Filipino-Australian Edward Arthur ‘Ted’ Smith III, a rugby league Tamaraw, goes on a full charge but he’s in a different tackle this time.
The journalism student is away from the bruising rugby field and instead has taken camera and pen to work on an indie doco – The Sharp End of Survival’ – in an attempt to get a deeper insight into the aftermath of Haiyan which struck Tacloban and central Philippines two years ago.
“I decided to make the documentary after watching a news report showing the hardships the people of Tacloban were going through. I asked the question ‘what does it actually mean to survive?’, said Ted, writer-producer for the documentary.
“Since I started my interviews I’ve discovered that the problems run a lot deeper than just clearing rubble and rebuilding,” said the robust Philippine Tamaraw team member who recently played at the Cabramatta International 9s.
Ted, 29, is currently studying a post-grad Diploma in Professional Writing at the University of Canberra after completing studies in Media Art.
The research took off late last year via a kickstarter project with the hope of raising funds to support the research while augmenting funds to do humanitarian projects for Yolanda survivors. He has travelled between Surigao and Tacloban over the past seven months.
The student is focused on the more sensitive issues related to the aid drive concerning Tacloban: how was the aid money spent? where did all the money go? who were left out of the aid?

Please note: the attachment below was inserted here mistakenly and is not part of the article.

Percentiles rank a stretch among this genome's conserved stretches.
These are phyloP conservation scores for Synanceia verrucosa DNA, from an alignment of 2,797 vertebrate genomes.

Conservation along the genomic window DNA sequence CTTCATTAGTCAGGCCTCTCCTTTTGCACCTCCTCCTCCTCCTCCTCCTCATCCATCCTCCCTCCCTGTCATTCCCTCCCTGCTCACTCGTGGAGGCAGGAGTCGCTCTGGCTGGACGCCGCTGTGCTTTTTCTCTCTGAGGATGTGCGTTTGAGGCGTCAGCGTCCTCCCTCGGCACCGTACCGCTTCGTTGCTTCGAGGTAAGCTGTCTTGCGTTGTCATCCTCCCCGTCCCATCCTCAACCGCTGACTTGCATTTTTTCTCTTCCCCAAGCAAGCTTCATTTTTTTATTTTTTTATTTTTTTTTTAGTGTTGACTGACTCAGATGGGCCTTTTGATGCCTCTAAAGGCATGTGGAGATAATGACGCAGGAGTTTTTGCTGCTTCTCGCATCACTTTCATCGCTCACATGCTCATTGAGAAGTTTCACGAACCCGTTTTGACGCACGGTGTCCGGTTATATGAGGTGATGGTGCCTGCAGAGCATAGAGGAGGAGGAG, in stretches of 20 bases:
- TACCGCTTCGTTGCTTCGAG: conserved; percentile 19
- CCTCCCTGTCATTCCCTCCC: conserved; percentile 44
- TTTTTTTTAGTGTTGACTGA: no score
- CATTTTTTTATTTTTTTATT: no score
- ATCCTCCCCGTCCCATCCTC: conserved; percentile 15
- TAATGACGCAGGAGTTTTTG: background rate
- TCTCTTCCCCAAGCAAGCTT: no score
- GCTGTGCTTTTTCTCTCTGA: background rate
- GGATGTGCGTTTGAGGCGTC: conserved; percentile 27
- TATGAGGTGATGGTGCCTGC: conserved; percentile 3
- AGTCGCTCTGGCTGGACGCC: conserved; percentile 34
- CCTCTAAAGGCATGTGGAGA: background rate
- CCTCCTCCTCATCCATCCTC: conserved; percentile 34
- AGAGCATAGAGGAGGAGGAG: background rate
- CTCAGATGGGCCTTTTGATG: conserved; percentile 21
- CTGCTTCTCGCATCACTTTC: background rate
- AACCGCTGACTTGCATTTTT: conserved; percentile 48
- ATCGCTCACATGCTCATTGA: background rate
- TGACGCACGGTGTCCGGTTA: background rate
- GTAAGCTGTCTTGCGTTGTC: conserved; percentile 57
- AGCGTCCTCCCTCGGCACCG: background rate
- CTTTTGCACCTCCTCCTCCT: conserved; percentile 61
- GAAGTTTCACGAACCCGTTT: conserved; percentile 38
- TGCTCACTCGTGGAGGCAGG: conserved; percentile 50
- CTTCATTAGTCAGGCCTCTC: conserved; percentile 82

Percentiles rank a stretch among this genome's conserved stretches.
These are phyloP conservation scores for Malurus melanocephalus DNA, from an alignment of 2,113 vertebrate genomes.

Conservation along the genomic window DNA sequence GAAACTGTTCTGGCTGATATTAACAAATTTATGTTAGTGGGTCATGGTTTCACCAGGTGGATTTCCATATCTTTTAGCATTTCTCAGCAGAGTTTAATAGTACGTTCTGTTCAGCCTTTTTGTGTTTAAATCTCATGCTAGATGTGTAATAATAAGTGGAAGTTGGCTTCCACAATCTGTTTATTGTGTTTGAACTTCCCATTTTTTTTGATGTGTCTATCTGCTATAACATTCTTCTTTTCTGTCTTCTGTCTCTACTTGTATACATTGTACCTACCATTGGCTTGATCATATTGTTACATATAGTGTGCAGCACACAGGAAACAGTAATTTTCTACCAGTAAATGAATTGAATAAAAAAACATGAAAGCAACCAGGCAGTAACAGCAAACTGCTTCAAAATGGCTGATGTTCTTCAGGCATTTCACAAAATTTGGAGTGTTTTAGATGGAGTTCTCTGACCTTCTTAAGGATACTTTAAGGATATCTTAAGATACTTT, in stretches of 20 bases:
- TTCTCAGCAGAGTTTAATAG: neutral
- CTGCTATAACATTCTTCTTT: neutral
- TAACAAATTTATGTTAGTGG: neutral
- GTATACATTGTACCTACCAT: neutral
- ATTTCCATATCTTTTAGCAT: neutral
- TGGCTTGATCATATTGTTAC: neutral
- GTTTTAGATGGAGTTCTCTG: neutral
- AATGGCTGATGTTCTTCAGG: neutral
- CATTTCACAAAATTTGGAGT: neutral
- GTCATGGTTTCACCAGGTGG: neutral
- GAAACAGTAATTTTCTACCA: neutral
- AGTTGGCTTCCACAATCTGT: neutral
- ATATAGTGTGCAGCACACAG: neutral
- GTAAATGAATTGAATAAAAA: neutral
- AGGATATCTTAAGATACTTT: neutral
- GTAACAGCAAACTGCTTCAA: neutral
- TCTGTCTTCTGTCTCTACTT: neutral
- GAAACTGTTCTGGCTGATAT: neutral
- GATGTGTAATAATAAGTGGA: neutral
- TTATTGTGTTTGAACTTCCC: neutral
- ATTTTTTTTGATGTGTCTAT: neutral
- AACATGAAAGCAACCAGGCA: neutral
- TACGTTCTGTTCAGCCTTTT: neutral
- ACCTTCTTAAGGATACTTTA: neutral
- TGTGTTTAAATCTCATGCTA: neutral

“Unfathomable grief for what was lost is mingled with fear about a future mired in the devastating consequences of a changing climate. Underlying these themes seems to be a general feeling of abandonment – so many months after the disaster there is still debris lining the streets, people living in tents or shacks built from scrap metal,” he said.
“Many people I’ve met feel they have been forgotten by their government and the rest of the world. Questions about the effectiveness of the distribution of aid are rife – this is a delicate issue as I’ve been warned by both aid workers and local professionals about asking these ‘awkward’ questions about the use, (or misuse) of international aid funding.”
Ted has a soft spot for the Philippines, Visayans in particular. He has always been proud of his Cebuano heritage traced through his mother who hails from Butuan. His brother Jake is a fellow Tamaraw who helped in some of the stages of the research. He hopes to complete the documentary by the end of this month.
To learn more about Ted’s kickstarter project, see https://www.kickstarter.com/projects/1549760622/tacloban-today-life-at-the-sharp-end-of-survival